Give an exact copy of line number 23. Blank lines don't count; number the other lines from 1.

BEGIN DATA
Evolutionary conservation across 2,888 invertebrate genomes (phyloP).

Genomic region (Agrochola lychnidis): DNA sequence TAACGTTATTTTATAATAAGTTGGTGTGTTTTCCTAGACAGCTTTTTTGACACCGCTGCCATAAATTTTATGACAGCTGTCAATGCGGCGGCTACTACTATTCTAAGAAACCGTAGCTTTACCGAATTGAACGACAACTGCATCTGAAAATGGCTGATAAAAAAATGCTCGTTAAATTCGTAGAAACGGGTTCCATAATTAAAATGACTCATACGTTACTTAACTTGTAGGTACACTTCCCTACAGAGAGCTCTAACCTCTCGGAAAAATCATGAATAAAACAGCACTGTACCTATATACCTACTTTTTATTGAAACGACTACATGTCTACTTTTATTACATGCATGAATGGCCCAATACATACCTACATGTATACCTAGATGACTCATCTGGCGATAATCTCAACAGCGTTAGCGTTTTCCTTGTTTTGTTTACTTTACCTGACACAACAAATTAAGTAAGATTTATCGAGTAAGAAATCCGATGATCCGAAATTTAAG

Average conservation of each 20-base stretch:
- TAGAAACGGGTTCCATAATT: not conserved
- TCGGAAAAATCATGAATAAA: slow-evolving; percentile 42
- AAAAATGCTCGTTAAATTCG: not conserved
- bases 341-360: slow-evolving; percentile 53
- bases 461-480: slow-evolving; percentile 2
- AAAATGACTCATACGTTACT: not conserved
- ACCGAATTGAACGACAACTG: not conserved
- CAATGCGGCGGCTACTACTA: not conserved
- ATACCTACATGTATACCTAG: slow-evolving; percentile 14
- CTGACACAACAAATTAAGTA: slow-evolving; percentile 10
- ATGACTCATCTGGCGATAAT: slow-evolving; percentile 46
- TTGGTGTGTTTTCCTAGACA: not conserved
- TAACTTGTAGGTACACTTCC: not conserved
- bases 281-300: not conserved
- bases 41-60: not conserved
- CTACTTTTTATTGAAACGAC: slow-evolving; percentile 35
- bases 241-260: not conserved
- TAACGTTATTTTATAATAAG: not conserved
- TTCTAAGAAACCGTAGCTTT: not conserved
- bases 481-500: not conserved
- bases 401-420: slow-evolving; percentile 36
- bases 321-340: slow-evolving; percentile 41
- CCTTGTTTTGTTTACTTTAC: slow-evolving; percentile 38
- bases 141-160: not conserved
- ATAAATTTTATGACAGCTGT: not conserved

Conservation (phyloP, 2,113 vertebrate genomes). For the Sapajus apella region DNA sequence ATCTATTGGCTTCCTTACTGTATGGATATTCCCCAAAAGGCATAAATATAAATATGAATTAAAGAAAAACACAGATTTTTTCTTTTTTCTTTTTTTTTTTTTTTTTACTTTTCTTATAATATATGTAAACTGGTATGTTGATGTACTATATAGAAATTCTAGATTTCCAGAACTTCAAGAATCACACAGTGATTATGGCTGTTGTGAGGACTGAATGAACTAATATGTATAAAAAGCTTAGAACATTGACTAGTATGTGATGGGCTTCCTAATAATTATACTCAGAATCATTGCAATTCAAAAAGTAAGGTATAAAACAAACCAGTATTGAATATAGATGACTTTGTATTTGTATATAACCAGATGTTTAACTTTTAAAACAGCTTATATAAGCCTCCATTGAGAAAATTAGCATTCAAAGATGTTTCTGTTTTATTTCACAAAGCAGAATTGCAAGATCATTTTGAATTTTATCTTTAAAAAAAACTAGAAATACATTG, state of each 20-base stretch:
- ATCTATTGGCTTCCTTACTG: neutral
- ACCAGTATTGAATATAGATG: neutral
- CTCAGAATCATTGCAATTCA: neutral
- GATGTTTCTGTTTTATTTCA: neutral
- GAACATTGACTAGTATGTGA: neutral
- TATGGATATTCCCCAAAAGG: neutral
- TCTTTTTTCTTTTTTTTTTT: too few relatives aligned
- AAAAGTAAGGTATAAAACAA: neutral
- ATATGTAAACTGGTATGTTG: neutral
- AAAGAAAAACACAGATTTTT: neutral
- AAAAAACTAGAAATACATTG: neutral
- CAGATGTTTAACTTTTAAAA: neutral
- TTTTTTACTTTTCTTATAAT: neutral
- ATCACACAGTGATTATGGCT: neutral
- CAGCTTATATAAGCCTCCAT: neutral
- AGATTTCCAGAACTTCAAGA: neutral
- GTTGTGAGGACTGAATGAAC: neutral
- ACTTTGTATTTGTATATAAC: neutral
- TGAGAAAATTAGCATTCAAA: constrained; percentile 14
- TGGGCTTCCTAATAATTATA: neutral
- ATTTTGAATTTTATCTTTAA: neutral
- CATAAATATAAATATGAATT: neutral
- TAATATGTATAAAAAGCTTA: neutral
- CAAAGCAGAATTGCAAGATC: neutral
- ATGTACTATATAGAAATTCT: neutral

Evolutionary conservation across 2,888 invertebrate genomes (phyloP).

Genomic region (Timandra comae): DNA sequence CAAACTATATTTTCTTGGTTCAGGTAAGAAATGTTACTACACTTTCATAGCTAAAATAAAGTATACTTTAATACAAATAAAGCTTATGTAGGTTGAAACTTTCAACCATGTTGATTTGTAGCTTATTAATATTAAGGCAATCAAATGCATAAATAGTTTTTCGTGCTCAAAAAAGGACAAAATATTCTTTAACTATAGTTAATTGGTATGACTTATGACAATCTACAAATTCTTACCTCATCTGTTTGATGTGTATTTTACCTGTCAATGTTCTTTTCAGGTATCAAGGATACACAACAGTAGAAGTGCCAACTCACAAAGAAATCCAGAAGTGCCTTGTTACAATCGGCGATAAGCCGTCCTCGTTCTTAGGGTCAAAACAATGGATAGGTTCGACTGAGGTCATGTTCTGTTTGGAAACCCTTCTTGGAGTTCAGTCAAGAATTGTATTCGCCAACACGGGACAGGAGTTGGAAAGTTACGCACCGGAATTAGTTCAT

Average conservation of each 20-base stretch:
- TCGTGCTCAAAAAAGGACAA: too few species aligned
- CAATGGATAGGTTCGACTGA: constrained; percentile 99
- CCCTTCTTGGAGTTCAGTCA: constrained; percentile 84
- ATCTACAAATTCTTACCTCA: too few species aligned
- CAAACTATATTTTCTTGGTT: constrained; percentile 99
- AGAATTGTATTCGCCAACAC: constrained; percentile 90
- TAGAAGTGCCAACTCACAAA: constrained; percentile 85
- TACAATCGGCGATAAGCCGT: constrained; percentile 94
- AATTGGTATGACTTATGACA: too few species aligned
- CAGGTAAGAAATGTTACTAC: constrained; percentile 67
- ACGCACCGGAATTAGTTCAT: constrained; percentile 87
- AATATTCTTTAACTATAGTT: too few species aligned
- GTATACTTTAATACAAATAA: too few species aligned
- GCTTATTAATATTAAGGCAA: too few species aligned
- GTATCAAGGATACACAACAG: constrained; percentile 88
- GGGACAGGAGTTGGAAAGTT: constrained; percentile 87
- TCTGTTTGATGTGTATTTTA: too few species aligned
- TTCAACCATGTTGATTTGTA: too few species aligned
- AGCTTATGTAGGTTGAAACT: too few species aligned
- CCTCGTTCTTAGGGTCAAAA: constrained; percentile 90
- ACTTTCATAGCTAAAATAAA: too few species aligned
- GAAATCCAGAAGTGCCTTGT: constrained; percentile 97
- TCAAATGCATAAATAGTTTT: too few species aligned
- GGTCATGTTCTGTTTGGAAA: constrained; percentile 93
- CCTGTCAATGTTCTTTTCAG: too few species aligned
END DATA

- bases 481-500: not conserved